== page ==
Anti-bacterial fabric holds promise for fighting superbug

Antibiotics have proven to be a valuable weapon in the fight against infectious bacteria. However, due to the excess use of antibiotics in conventional treatments, overtime antibiotics have become less effective. Read More

Electron microscopy captures snapshot of structure coronaviruses use to enter cells

High-resolution cryo-electron microscopy and supercomputing have now made it possible to analyze in detail the infection mechanisms of coronaviruses. These viruses are notorious for attacking the respiratory tract of humans and animals. Read More

Newly discovered HIV genome modification may put a twist on vaccine and drug design

Researchers at University of California, San Diego School of Medicine have discovered that HIV infection of human immune cells triggers a massive increase in methylation, a chemical modification, to both human and viral RNA, aiding replication of the virus. The study, published February 22, 2016... Read More

3-D protein map offers new malaria vaccine hope

A three-dimensional 'map' of a critical protein that malaria parasites use to invade human red blood cells could lead to a vaccine countering the most widespread species of the parasite. Read More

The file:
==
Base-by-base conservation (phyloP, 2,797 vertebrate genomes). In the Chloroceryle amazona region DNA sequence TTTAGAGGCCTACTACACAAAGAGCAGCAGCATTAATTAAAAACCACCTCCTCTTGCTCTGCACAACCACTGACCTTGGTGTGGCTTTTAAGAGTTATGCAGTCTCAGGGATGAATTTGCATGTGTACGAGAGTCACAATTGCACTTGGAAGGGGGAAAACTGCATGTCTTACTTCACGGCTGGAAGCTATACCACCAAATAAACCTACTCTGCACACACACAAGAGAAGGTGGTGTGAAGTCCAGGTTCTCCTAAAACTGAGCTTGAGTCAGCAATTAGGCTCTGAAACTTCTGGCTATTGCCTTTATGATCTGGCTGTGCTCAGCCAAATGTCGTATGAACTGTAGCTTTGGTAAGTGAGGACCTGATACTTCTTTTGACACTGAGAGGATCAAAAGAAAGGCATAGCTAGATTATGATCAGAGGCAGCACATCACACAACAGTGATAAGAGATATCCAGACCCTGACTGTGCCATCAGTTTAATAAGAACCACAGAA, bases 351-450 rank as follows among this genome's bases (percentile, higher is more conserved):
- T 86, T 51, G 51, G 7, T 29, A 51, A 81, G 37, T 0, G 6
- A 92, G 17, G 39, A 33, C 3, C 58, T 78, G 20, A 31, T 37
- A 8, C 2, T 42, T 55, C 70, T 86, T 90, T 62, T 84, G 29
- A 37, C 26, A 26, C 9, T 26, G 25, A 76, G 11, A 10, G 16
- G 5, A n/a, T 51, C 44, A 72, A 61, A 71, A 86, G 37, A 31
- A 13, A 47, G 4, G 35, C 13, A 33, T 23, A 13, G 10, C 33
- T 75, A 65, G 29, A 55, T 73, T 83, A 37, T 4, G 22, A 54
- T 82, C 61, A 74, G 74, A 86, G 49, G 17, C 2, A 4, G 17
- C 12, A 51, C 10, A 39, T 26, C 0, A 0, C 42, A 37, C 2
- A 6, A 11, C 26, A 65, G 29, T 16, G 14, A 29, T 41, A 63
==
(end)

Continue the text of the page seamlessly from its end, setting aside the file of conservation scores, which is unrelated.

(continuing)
Acid-fast bacilli

Acid-fast bacilli in auramine rhodamine stain. Read More

First-in-man trial of MERS vaccine begins at Walter Reed Army Institute of Research

SILVER SPRING, Md. - The Walter Reed Army Institute of Research (WRAIR) began vaccinations today in a Phase 1 clinical trial to evaluate the safety and immune response of a vaccine candidate to prevent Middle East Respiratory Syndrome (MERS). Read More

Impact of climate change on parasite infections depends on host immunity

New research demonstrates how climate change and the immune reaction of the infected individual can affect the long-term and seasonal dynamics of parasite infections. The study, led by Penn State University scientists, assessed the infection dynamics of two species of soil-transmitted parasites ... Read More

Immune response to flu vaccine linked to recipients' ethnic background

BOSTON -- How well a flu shot protects you from the virus can depend on your ethnic background and other inherited factors, report Dana-Farber Cancer Institute scientists. Read More

Kisses for your Valentine

Serratia marcencens and Corynebacterium xerosis on TSA make for a great valentine for any microbiologist! Read More

Happy Valentine's Day

Scientists need a sweetheart too! Use Kocuria rhizophila, Serratia marcescens, and Pseudomonas aeruginosa on TSA to show your Valentine how much you care. Read More

8th grader petri dishes - seeking help to identify colonies

I did a study of hand washing and hand sanitizer. Is anyone on the list willing to help me identify what grew from my unwashed and even washed hands? I attach three photos representing the yellow, white and orange growths found after several days on agar plates. Thank you so much in advance. Read More